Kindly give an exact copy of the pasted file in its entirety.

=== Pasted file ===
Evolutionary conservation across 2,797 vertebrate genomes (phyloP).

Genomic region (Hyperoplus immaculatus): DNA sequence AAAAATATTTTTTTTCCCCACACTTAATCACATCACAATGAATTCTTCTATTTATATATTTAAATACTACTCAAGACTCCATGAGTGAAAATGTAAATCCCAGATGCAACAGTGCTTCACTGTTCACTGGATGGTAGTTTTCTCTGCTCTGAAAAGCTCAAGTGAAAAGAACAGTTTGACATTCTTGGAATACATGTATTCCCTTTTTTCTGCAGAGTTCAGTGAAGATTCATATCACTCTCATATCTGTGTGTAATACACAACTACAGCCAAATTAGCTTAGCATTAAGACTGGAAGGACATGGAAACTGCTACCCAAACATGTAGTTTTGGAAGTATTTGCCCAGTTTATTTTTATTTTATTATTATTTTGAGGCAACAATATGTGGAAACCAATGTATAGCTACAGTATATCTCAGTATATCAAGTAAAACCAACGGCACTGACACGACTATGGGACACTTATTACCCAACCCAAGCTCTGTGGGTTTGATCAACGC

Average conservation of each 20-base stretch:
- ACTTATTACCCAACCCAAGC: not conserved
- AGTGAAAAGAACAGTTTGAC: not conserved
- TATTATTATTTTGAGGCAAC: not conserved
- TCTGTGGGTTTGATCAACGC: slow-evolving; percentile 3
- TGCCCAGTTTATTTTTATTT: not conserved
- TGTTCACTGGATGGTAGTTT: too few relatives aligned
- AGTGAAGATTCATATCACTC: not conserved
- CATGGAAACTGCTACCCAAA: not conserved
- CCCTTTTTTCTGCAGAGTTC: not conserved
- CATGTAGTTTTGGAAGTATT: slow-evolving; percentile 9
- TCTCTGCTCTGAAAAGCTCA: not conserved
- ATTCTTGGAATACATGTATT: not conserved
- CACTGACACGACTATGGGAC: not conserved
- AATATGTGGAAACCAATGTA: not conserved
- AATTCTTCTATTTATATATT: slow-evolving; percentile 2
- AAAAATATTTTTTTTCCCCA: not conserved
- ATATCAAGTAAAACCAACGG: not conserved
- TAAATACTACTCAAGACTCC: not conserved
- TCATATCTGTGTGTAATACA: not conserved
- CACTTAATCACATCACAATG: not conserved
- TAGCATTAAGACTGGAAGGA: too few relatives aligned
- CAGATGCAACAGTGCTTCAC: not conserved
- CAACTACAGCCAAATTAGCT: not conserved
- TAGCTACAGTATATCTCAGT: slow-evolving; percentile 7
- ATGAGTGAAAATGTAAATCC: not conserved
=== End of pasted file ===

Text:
Evolutionary conservation across 2,797 vertebrate genomes (phyloP).

Genomic region (Hyperoplus immaculatus): DNA sequence AAAAATATTTTTTTTCCCCACACTTAATCACATCACAATGAATTCTTCTATTTATATATTTAAATACTACTCAAGACTCCATGAGTGAAAATGTAAATCCCAGATGCAACAGTGCTTCACTGTTCACTGGATGGTAGTTTTCTCTGCTCTGAAAAGCTCAAGTGAAAAGAACAGTTTGACATTCTTGGAATACATGTATTCCCTTTTTTCTGCAGAGTTCAGTGAAGATTCATATCACTCTCATATCTGTGTGTAATACACAACTACAGCCAAATTAGCTTAGCATTAAGACTGGAAGGACATGGAAACTGCTACCCAAACATGTAGTTTTGGAAGTATTTGCCCAGTTTATTTTTATTTTATTATTATTTTGAGGCAACAATATGTGGAAACCAATGTATAGCTACAGTATATCTCAGTATATCAAGTAAAACCAACGGCACTGACACGACTATGGGACACTTATTACCCAACCCAAGCTCTGTGGGTTTGATCAACGC

Average conservation of each 20-base stretch:
- ACTTATTACCCAACCCAAGC: not conserved
- AGTGAAAAGAACAGTTTGAC: not conserved
- TATTATTATTTTGAGGCAAC: not conserved
- TCTGTGGGTTTGATCAACGC: slow-evolving; percentile 3
- TGCCCAGTTTATTTTTATTT: not conserved
- TGTTCACTGGATGGTAGTTT: too few relatives aligned
- AGTGAAGATTCATATCACTC: not conserved
- CATGGAAACTGCTACCCAAA: not conserved
- CCCTTTTTTCTGCAGAGTTC: not conserved
- CATGTAGTTTTGGAAGTATT: slow-evolving; percentile 9
- TCTCTGCTCTGAAAAGCTCA: not conserved
- ATTCTTGGAATACATGTATT: not conserved
- CACTGACACGACTATGGGAC: not conserved
- AATATGTGGAAACCAATGTA: not conserved
- AATTCTTCTATTTATATATT: slow-evolving; percentile 2
- AAAAATATTTTTTTTCCCCA: not conserved
- ATATCAAGTAAAACCAACGG: not conserved
- TAAATACTACTCAAGACTCC: not conserved
- TCATATCTGTGTGTAATACA: not conserved
- CACTTAATCACATCACAATG: not conserved
- TAGCATTAAGACTGGAAGGA: too few relatives aligned
- CAGATGCAACAGTGCTTCAC: not conserved
- CAACTACAGCCAAATTAGCT: not conserved
- TAGCTACAGTATATCTCAGT: slow-evolving; percentile 7
- ATGAGTGAAAATGTAAATCC: not conserved